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Belfast City Marathon Ltd want Council to take lead on Sunday Marathon decision

Organisers want Sunday Marathon

By Conor McLoughlin

Hopes are rising that the 2015 Belfast City Marathon will be held on a Sunday, as organisers urged Belfast City Council to support the plan.

The Belfast City Marathon Ltd, which has the power to decide when a marathon is held, is in favour of a Sunday race, but will defer to Belfast City Council to make the decision.

A new Belfast City Half Marathon, to be held on Sunday 22 September 213,  was launched this week with no opposition from Councillors or church leaders.

Danny O’Connor, chairman of the Belfast City Marathon Ltd board, told the Belfast Media Group that his company are supportive of switching the city’s biggest sporting occasion from Monday to Sunday.

“Nobody on the board [of Belfast City Marathon Ltd] has any concern about switching from a Monday to a Sunday morning, as far as the full marathon is concerned,” said  Mr O’Connor.

“However, Belfast City Council need to make a decision. What we don’t want to be doing is sticking our head over the parapet if we don’t have the full support of our main sponsor.

“So as soon as they decide it’s a good thing, we’d be happy to face into it, because it would be a bit of a challenge.

“Sunday is a marathon day throughout the world, as are many other major sporting events.

“The one thing we’d be concerned about is that we have a brilliant event on the Monday, so what we have to ask ourselves is that we are not going to spoil something that is very good.

“At the moment, we have a three-year commitment to our sponsors, ending after the 2014 race.

“So any change won’t happen until after that, particularly if there’s controversy involved, that wouldn’t be fair on the sponsors we have lined up behind us.

“We have a commitment to them, we’ll honour that and then we’ll look at it more seriously.

“Hopefully by then Belfast City Council will have taken a step with the traders and churches and brought everyone on board who needs to be brought on board.”

Mr O’Connor made his remarks at the launch of the first-ever Belfast City Half Marathon, at a snow covered Mary Peters Track on Tuesday morning.

The half marathon will be run at 9am on Sunday morning, September 22 – the same day as the All-Ireland football final.

The half marathon will start at Belfast City Hall and finish at the newly-refurbished Mary Peters Track on the Malone Road.

The track has benefitted from a major Belfast City Council-funded facelift that has seen it extended to eight lanes and the completion of a new stand as well as other improvement.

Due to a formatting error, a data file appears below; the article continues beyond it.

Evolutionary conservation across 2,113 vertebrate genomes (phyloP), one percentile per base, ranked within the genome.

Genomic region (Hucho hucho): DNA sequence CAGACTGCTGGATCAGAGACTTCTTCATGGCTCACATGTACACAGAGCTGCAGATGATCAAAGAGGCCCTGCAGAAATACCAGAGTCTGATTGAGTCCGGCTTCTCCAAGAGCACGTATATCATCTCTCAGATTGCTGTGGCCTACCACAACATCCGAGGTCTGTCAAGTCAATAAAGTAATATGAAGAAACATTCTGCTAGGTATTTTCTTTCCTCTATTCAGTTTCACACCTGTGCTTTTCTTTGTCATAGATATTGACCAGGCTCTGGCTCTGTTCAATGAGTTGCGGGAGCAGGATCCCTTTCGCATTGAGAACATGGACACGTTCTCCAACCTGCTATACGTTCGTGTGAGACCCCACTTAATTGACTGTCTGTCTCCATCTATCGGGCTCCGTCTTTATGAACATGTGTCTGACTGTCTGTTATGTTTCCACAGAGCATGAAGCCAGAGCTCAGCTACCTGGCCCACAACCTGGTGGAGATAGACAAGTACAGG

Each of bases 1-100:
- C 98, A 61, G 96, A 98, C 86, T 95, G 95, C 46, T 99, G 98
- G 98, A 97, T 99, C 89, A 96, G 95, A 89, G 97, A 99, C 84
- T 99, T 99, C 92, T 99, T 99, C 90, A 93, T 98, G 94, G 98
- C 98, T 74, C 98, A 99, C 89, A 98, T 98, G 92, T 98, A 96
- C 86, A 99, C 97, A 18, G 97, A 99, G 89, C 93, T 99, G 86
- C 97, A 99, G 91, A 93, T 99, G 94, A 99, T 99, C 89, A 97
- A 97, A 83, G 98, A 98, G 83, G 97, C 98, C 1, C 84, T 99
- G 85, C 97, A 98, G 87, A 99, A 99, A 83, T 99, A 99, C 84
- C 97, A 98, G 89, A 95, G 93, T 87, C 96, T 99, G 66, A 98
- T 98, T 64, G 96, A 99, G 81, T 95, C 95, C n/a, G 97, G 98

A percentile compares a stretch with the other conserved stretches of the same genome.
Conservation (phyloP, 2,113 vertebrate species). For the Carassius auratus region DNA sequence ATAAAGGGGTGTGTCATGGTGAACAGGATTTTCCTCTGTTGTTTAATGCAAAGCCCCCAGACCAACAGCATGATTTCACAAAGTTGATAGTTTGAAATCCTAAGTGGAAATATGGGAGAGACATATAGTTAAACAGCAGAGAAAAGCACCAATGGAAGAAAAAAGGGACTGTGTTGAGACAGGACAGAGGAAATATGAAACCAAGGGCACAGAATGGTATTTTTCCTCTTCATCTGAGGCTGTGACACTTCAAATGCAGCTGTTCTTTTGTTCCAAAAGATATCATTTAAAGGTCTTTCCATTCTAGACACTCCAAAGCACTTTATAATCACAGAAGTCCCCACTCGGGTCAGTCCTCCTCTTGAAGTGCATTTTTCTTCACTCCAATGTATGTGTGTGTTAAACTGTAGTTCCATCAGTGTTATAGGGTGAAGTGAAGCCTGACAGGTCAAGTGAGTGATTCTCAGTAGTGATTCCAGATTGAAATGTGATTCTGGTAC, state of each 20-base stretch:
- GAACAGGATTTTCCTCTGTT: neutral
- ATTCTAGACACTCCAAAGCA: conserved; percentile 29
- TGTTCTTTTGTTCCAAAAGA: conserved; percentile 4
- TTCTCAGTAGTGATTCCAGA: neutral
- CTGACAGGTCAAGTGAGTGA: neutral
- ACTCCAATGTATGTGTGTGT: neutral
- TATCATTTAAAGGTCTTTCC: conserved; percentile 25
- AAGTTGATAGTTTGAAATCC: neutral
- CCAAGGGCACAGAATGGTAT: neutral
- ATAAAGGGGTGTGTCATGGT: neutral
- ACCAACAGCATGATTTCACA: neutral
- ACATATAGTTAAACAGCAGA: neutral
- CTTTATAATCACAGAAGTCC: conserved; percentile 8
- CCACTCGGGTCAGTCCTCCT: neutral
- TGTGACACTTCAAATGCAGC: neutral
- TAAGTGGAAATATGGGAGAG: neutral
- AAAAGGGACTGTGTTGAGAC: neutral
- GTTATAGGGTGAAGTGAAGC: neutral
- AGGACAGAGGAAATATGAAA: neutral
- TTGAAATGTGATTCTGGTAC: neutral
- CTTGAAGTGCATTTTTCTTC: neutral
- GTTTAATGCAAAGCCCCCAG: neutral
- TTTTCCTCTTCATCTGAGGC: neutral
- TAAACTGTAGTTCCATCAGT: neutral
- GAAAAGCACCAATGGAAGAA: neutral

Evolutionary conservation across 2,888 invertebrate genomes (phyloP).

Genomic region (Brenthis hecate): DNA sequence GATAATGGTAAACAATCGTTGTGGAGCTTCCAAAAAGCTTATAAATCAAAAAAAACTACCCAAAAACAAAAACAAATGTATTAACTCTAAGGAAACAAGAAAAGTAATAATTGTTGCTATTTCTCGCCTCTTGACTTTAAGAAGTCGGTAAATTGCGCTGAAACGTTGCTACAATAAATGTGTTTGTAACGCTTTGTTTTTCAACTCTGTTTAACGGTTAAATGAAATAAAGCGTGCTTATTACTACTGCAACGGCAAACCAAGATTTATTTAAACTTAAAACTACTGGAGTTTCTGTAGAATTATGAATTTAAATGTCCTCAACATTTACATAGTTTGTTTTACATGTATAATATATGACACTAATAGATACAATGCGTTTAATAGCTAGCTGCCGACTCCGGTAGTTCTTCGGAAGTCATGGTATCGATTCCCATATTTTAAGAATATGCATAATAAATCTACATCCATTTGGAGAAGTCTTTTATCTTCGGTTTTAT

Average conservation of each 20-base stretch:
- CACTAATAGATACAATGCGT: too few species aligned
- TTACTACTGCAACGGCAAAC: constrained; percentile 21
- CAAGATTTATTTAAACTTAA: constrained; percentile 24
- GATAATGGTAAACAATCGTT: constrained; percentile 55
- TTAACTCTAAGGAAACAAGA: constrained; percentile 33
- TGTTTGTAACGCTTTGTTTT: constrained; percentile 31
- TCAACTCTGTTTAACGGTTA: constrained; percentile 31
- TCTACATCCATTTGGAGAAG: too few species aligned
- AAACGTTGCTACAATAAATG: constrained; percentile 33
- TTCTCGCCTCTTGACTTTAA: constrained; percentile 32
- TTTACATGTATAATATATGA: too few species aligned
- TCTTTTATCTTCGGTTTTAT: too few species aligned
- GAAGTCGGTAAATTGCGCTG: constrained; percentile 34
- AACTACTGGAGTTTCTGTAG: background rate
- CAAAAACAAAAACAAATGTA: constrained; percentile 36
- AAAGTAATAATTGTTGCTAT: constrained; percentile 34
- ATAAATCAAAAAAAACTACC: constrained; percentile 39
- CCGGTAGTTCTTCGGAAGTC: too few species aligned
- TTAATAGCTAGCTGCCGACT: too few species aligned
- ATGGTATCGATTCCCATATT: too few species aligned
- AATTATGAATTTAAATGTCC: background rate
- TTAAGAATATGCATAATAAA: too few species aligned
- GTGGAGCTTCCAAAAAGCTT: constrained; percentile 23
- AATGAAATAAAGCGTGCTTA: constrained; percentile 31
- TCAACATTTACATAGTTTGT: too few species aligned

The exact route is yet to be designed, but will be announced in the near future.

“We’re doing our best to design a route that won’t bottleneck the city’s traffic,” said Mr O’Connor.

“We’re starting at the City Hall and we’re happy with that, and we’re finishing here at the Mary Peters track, which will be open by then. We are trying to get a route that will incorporate as much of the city as possible, but it’s not easy.”

Mr O’Connor conceded that holding the half marathon on a Sunday morning was likely to face opposition from church organisations, but stressed that no other time was suitable for such an event.

“I am sure there will be controversy, there always is here,” said Mr O’Connor.

“Having said that, we spoke with the Roads Service and the PSNI and we’re left with no option.

“When can you do a half marathon? Mid-week? Saturday would just clog the city up because we want the half marathon to incorporate as much of the city as possible.

“We’ll be talking to the churches, we’ll keep them informed. A half marathon will pass any point in the city fairly quickly, unlike the full marathon. We will have a good idea what time the half marathon is likely to disrupt an area and we actually hope that churches will work with us.

“The main bulk of participants in the marathon itself are relay runners, and a large number of relay runners do it for themselves, but also for charity, and we know many of the church-based groups are charity focussed.

“I know there’s a clash there on Sunday morning but there’s also a great opportunity to make a positive contribution to charities, including our chosen charity, Cancer Focus NI.”

Mr O’Connor was speaking a fortnight after this newspaper carried a full-length feature calling for the marathon to be switched to a Sunday.

The view was echoed by MLA Conall McDevitt, himself a committed marathon runner.

“All the best marathons that I have witnessed take place on a Sunday morning,” said McDevitt, who ran the 2012 London and Belfast marathons as a fundraiser for type one diabetes research.

“I understand some church leaders might be a little concerned about a Sunday morning marathon, but I’m sure that could be worked through. I think there is such opportunity for our marathon and I would like to see it showcasing the city much more than it does.”

The half marathon will cost £18 to enter and will also include a children’s Fun Run. There is over £3000 in prize money available. An entry form and other details are available at


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